Also, cats are active hunters. They track, kill, and eat upwards of 20 small meals a day. They eliminate in areas that are protected, quiet, and clean and they can hide from things they find frightening or unappealing. Therefore, it is only natural that a cat starts to have problems when we keep it inside if the litter pan is dirty, the food just sits for it to feast upon, and the kids terrorize it daily. These are totally unnatural situations for the cat to endure! Here are some specific tips to aid you success:

Litter Pans

  • Have one litter pan for each cat plus one. For example, a two-cat household should have three litter pans.
  • Litter pans should be scooped daily and washed once weekly.
  • Place pans in a quiet, protected area with a bit of privacy. A refrigerator kicking on in a busy kitchen may frighten the cat away from using that pan!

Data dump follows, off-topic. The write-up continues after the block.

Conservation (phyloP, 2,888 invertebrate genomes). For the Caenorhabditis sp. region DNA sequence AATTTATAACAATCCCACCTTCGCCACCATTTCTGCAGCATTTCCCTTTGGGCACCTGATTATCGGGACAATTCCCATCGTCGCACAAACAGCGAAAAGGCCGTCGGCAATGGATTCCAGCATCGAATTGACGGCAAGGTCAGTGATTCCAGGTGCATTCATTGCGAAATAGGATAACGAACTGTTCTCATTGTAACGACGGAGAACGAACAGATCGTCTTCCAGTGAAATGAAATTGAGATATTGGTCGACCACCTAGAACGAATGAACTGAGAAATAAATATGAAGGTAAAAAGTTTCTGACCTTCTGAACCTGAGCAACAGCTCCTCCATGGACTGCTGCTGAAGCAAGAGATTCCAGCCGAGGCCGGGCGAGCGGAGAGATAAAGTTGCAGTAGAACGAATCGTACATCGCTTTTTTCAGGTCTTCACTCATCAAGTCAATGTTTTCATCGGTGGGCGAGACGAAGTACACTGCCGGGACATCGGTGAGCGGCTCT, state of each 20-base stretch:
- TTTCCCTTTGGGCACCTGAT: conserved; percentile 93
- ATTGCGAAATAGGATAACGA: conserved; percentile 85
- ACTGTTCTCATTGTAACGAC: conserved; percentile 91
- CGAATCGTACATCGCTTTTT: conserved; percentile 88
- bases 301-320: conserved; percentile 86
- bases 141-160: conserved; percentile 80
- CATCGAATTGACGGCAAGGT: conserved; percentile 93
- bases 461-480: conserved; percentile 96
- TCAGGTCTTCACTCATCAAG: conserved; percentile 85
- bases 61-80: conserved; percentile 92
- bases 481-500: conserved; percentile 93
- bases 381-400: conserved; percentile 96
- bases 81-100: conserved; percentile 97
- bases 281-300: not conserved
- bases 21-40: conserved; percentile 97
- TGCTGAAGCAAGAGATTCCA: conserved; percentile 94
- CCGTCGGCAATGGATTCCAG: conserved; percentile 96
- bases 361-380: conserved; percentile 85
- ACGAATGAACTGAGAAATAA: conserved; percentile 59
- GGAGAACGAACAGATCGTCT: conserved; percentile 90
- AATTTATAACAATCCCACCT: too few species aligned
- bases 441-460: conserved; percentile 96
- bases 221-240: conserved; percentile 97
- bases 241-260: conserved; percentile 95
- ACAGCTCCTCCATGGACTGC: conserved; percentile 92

• Most cats prefer unscented, clumping litter.
  • Place pans away from food—no one wants to eliminate and eat in the same place.

Scratching Posts

  • Cats scratch in the wild to mark their territory for others to see. Thus, place posts in “public” areas where the cat would naturally be driven to scratch anyway.
  • Some cats prefer upright scratching posts to horizontal scratchers, and vice versa, so experiment.
  • If a cat is scratching inappropriate items, consider placing a post in that area. Likewise, double-sided tape or sandpaper stuck to the item may act as a deterrent to scratching there again!
  • Cats’ nails can be clipped, and your veterinarian can show you how. “Soft Paws” are products that can be placed over the claw to prevent them from scratching, as well.

Sleeping Areas and Perches